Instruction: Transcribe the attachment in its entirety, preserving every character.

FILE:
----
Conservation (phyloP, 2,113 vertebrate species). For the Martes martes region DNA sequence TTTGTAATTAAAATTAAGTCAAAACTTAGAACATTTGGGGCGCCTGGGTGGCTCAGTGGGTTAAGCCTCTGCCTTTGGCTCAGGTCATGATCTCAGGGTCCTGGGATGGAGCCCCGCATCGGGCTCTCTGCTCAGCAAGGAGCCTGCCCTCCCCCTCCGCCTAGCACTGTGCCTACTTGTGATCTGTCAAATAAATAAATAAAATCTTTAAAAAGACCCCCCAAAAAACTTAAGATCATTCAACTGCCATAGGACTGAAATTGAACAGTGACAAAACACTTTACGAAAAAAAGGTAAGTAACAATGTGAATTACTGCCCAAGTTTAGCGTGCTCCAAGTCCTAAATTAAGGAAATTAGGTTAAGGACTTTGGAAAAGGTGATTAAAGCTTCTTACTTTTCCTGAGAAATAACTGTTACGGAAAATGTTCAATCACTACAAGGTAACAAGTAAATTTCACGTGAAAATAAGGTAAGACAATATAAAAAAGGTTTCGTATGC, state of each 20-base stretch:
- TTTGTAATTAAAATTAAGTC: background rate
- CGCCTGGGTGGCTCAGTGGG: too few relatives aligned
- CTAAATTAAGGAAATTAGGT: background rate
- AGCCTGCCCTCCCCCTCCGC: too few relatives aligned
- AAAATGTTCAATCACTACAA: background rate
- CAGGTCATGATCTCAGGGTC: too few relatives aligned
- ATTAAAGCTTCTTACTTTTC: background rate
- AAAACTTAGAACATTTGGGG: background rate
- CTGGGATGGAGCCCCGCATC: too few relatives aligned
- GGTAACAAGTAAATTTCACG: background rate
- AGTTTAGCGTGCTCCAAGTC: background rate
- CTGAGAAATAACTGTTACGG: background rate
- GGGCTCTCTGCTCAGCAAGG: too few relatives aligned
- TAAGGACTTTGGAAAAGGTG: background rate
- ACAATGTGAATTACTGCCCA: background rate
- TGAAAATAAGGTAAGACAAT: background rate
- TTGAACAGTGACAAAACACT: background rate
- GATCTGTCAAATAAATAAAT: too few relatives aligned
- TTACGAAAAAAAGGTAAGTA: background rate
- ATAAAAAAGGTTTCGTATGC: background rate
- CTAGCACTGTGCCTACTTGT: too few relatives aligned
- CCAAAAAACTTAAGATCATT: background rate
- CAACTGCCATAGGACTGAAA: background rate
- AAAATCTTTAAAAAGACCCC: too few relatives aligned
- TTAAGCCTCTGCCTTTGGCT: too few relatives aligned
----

Conservation (phyloP, 2,113 vertebrate species). For the Martes martes region DNA sequence TTTGTAATTAAAATTAAGTCAAAACTTAGAACATTTGGGGCGCCTGGGTGGCTCAGTGGGTTAAGCCTCTGCCTTTGGCTCAGGTCATGATCTCAGGGTCCTGGGATGGAGCCCCGCATCGGGCTCTCTGCTCAGCAAGGAGCCTGCCCTCCCCCTCCGCCTAGCACTGTGCCTACTTGTGATCTGTCAAATAAATAAATAAAATCTTTAAAAAGACCCCCCAAAAAACTTAAGATCATTCAACTGCCATAGGACTGAAATTGAACAGTGACAAAACACTTTACGAAAAAAAGGTAAGTAACAATGTGAATTACTGCCCAAGTTTAGCGTGCTCCAAGTCCTAAATTAAGGAAATTAGGTTAAGGACTTTGGAAAAGGTGATTAAAGCTTCTTACTTTTCCTGAGAAATAACTGTTACGGAAAATGTTCAATCACTACAAGGTAACAAGTAAATTTCACGTGAAAATAAGGTAAGACAATATAAAAAAGGTTTCGTATGC, state of each 20-base stretch:
- TTTGTAATTAAAATTAAGTC: background rate
- CGCCTGGGTGGCTCAGTGGG: too few relatives aligned
- CTAAATTAAGGAAATTAGGT: background rate
- AGCCTGCCCTCCCCCTCCGC: too few relatives aligned
- AAAATGTTCAATCACTACAA: background rate
- CAGGTCATGATCTCAGGGTC: too few relatives aligned
- ATTAAAGCTTCTTACTTTTC: background rate
- AAAACTTAGAACATTTGGGG: background rate
- CTGGGATGGAGCCCCGCATC: too few relatives aligned
- GGTAACAAGTAAATTTCACG: background rate
- AGTTTAGCGTGCTCCAAGTC: background rate
- CTGAGAAATAACTGTTACGG: background rate
- GGGCTCTCTGCTCAGCAAGG: too few relatives aligned
- TAAGGACTTTGGAAAAGGTG: background rate
- ACAATGTGAATTACTGCCCA: background rate
- TGAAAATAAGGTAAGACAAT: background rate
- TTGAACAGTGACAAAACACT: background rate
- GATCTGTCAAATAAATAAAT: too few relatives aligned
- TTACGAAAAAAAGGTAAGTA: background rate
- ATAAAAAAGGTTTCGTATGC: background rate
- CTAGCACTGTGCCTACTTGT: too few relatives aligned
- CCAAAAAACTTAAGATCATT: background rate
- CAACTGCCATAGGACTGAAA: background rate
- AAAATCTTTAAAAAGACCCC: too few relatives aligned
- TTAAGCCTCTGCCTTTGGCT: too few relatives aligned